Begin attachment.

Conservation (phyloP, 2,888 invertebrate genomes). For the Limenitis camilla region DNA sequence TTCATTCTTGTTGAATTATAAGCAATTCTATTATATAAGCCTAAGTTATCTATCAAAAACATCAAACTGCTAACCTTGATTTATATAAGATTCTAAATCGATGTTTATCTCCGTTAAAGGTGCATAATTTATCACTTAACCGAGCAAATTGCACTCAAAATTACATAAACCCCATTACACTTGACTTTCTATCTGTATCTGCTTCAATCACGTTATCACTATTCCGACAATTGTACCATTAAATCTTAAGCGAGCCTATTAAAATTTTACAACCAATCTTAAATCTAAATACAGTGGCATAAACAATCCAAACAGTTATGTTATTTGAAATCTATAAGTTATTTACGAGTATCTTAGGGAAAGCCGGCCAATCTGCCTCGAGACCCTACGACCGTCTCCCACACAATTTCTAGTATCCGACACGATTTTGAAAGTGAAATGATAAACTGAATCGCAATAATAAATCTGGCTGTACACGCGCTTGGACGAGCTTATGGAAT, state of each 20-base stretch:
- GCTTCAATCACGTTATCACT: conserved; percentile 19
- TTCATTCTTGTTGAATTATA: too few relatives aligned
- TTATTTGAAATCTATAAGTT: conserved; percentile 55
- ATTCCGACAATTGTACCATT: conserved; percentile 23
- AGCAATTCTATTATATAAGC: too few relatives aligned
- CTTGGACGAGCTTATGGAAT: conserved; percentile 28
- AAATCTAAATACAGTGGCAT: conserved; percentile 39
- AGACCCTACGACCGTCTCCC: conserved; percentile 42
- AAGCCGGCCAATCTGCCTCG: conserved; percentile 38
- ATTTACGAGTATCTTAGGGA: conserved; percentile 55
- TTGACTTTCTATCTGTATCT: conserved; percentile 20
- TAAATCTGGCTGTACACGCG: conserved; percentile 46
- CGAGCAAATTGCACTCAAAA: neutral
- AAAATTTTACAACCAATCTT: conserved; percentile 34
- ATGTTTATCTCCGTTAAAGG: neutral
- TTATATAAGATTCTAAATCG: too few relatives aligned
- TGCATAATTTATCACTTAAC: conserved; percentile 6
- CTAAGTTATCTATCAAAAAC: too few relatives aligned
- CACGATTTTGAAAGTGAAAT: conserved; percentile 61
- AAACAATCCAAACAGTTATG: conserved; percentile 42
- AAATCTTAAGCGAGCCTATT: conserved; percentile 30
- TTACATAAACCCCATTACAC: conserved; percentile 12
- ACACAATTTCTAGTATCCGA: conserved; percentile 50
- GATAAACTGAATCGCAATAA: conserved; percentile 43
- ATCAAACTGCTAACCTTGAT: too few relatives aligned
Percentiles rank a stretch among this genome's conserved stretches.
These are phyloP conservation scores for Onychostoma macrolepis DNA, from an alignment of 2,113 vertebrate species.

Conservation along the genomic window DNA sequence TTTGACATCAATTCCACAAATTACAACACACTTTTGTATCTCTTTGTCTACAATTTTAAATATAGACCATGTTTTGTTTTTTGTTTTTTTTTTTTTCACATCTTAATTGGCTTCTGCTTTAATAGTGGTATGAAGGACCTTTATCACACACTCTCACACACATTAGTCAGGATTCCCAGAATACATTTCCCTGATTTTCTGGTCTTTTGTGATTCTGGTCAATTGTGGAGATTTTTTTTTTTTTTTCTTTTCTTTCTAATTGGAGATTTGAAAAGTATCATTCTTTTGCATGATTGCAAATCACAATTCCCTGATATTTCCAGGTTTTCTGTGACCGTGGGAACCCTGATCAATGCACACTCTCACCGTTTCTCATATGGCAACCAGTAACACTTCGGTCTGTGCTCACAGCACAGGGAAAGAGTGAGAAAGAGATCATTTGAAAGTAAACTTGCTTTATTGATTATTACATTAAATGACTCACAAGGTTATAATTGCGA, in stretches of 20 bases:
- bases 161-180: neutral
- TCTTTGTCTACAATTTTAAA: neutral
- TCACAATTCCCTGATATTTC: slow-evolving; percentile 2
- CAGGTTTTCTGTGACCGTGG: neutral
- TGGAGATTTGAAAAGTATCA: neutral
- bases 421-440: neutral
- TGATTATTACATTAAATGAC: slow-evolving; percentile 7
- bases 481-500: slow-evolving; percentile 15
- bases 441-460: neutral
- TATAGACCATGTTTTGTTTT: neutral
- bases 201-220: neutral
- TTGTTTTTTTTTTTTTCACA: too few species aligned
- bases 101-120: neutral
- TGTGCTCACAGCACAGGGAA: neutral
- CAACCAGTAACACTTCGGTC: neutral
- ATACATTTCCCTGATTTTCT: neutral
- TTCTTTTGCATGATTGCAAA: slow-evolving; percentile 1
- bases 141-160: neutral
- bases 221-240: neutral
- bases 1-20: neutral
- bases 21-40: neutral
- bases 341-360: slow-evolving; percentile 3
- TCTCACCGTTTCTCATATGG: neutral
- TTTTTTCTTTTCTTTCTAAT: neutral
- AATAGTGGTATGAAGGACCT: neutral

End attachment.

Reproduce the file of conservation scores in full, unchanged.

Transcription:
Conservation (phyloP, 2,888 invertebrate genomes). For the Limenitis camilla region DNA sequence TTCATTCTTGTTGAATTATAAGCAATTCTATTATATAAGCCTAAGTTATCTATCAAAAACATCAAACTGCTAACCTTGATTTATATAAGATTCTAAATCGATGTTTATCTCCGTTAAAGGTGCATAATTTATCACTTAACCGAGCAAATTGCACTCAAAATTACATAAACCCCATTACACTTGACTTTCTATCTGTATCTGCTTCAATCACGTTATCACTATTCCGACAATTGTACCATTAAATCTTAAGCGAGCCTATTAAAATTTTACAACCAATCTTAAATCTAAATACAGTGGCATAAACAATCCAAACAGTTATGTTATTTGAAATCTATAAGTTATTTACGAGTATCTTAGGGAAAGCCGGCCAATCTGCCTCGAGACCCTACGACCGTCTCCCACACAATTTCTAGTATCCGACACGATTTTGAAAGTGAAATGATAAACTGAATCGCAATAATAAATCTGGCTGTACACGCGCTTGGACGAGCTTATGGAAT, state of each 20-base stretch:
- GCTTCAATCACGTTATCACT: conserved; percentile 19
- TTCATTCTTGTTGAATTATA: too few relatives aligned
- TTATTTGAAATCTATAAGTT: conserved; percentile 55
- ATTCCGACAATTGTACCATT: conserved; percentile 23
- AGCAATTCTATTATATAAGC: too few relatives aligned
- CTTGGACGAGCTTATGGAAT: conserved; percentile 28
- AAATCTAAATACAGTGGCAT: conserved; percentile 39
- AGACCCTACGACCGTCTCCC: conserved; percentile 42
- AAGCCGGCCAATCTGCCTCG: conserved; percentile 38
- ATTTACGAGTATCTTAGGGA: conserved; percentile 55
- TTGACTTTCTATCTGTATCT: conserved; percentile 20
- TAAATCTGGCTGTACACGCG: conserved; percentile 46
- CGAGCAAATTGCACTCAAAA: neutral
- AAAATTTTACAACCAATCTT: conserved; percentile 34
- ATGTTTATCTCCGTTAAAGG: neutral
- TTATATAAGATTCTAAATCG: too few relatives aligned
- TGCATAATTTATCACTTAAC: conserved; percentile 6
- CTAAGTTATCTATCAAAAAC: too few relatives aligned
- CACGATTTTGAAAGTGAAAT: conserved; percentile 61
- AAACAATCCAAACAGTTATG: conserved; percentile 42
- AAATCTTAAGCGAGCCTATT: conserved; percentile 30
- TTACATAAACCCCATTACAC: conserved; percentile 12
- ACACAATTTCTAGTATCCGA: conserved; percentile 50
- GATAAACTGAATCGCAATAA: conserved; percentile 43
- ATCAAACTGCTAACCTTGAT: too few relatives aligned
Percentiles rank a stretch among this genome's conserved stretches.
These are phyloP conservation scores for Onychostoma macrolepis DNA, from an alignment of 2,113 vertebrate species.

Conservation along the genomic window DNA sequence TTTGACATCAATTCCACAAATTACAACACACTTTTGTATCTCTTTGTCTACAATTTTAAATATAGACCATGTTTTGTTTTTTGTTTTTTTTTTTTTCACATCTTAATTGGCTTCTGCTTTAATAGTGGTATGAAGGACCTTTATCACACACTCTCACACACATTAGTCAGGATTCCCAGAATACATTTCCCTGATTTTCTGGTCTTTTGTGATTCTGGTCAATTGTGGAGATTTTTTTTTTTTTTTCTTTTCTTTCTAATTGGAGATTTGAAAAGTATCATTCTTTTGCATGATTGCAAATCACAATTCCCTGATATTTCCAGGTTTTCTGTGACCGTGGGAACCCTGATCAATGCACACTCTCACCGTTTCTCATATGGCAACCAGTAACACTTCGGTCTGTGCTCACAGCACAGGGAAAGAGTGAGAAAGAGATCATTTGAAAGTAAACTTGCTTTATTGATTATTACATTAAATGACTCACAAGGTTATAATTGCGA, in stretches of 20 bases:
- bases 161-180: neutral
- TCTTTGTCTACAATTTTAAA: neutral
- TCACAATTCCCTGATATTTC: slow-evolving; percentile 2
- CAGGTTTTCTGTGACCGTGG: neutral
- TGGAGATTTGAAAAGTATCA: neutral
- bases 421-440: neutral
- TGATTATTACATTAAATGAC: slow-evolving; percentile 7
- bases 481-500: slow-evolving; percentile 15
- bases 441-460: neutral
- TATAGACCATGTTTTGTTTT: neutral
- bases 201-220: neutral
- TTGTTTTTTTTTTTTTCACA: too few species aligned
- bases 101-120: neutral
- TGTGCTCACAGCACAGGGAA: neutral
- CAACCAGTAACACTTCGGTC: neutral
- ATACATTTCCCTGATTTTCT: neutral
- TTCTTTTGCATGATTGCAAA: slow-evolving; percentile 1
- bases 141-160: neutral
- bases 221-240: neutral
- bases 1-20: neutral
- bases 21-40: neutral
- bases 341-360: slow-evolving; percentile 3
- TCTCACCGTTTCTCATATGG: neutral
- TTTTTTCTTTTCTTTCTAAT: neutral
- AATAGTGGTATGAAGGACCT: neutral